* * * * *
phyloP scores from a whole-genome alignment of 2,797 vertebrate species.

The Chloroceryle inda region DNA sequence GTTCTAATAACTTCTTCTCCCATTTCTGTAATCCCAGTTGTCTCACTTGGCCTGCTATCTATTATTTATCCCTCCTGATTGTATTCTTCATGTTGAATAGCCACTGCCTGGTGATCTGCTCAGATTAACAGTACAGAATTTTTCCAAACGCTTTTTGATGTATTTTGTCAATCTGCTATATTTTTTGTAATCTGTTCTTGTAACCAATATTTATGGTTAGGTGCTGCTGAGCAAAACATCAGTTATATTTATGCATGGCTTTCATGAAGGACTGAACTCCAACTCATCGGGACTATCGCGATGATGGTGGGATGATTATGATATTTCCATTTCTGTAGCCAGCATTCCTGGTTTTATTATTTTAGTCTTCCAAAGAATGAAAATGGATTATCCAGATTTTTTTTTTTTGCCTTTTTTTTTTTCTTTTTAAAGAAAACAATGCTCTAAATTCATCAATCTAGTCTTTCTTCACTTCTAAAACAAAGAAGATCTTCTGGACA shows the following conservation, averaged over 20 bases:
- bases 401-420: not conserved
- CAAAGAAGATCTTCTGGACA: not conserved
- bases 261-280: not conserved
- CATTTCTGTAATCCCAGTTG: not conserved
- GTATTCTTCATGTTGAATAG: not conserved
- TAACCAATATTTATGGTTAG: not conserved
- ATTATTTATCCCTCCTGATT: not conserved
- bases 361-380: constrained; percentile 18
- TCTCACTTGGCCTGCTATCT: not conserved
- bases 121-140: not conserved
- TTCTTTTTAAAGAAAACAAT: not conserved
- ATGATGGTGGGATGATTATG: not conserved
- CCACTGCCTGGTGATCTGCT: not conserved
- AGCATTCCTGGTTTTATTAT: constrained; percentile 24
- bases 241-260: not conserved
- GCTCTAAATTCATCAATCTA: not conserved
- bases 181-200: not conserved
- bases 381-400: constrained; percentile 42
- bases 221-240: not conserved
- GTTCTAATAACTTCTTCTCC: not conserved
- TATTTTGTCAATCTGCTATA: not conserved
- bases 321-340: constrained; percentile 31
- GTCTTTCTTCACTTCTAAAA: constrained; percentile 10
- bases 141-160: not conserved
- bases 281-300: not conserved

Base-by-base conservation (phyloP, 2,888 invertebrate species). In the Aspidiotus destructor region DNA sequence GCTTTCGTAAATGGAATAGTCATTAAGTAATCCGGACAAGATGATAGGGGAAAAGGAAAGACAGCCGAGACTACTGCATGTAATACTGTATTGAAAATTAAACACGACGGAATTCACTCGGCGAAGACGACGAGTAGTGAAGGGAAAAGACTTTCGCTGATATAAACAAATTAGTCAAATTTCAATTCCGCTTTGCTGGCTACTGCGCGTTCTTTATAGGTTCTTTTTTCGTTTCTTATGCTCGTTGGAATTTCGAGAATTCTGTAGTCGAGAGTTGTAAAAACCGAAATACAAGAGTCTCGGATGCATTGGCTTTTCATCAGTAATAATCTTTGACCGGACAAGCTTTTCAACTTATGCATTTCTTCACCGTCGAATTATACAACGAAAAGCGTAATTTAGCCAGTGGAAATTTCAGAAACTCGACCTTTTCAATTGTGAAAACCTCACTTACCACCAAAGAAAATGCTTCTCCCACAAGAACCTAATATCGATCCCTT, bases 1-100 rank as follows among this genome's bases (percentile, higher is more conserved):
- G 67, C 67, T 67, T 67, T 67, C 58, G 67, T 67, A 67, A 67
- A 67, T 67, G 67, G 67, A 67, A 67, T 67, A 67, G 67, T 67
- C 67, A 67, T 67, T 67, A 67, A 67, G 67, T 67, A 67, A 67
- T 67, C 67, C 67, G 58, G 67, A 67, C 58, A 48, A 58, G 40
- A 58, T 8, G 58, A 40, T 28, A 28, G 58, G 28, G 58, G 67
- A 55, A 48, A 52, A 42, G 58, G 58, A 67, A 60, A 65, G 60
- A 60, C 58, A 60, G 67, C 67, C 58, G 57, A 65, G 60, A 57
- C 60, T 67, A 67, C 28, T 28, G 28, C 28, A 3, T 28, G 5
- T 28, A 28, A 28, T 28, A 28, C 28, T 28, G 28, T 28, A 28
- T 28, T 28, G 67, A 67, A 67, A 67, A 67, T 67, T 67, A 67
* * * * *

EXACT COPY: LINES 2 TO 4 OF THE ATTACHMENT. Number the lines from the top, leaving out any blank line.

The Chloroceryle inda region DNA sequence GTTCTAATAACTTCTTCTCCCATTTCTGTAATCCCAGTTGTCTCACTTGGCCTGCTATCTATTATTTATCCCTCCTGATTGTATTCTTCATGTTGAATAGCCACTGCCTGGTGATCTGCTCAGATTAACAGTACAGAATTTTTCCAAACGCTTTTTGATGTATTTTGTCAATCTGCTATATTTTTTGTAATCTGTTCTTGTAACCAATATTTATGGTTAGGTGCTGCTGAGCAAAACATCAGTTATATTTATGCATGGCTTTCATGAAGGACTGAACTCCAACTCATCGGGACTATCGCGATGATGGTGGGATGATTATGATATTTCCATTTCTGTAGCCAGCATTCCTGGTTTTATTATTTTAGTCTTCCAAAGAATGAAAATGGATTATCCAGATTTTTTTTTTTTGCCTTTTTTTTTTTCTTTTTAAAGAAAACAATGCTCTAAATTCATCAATCTAGTCTTTCTTCACTTCTAAAACAAAGAAGATCTTCTGGACA shows the following conservation, averaged over 20 bases:
- bases 401-420: not conserved
- CAAAGAAGATCTTCTGGACA: not conserved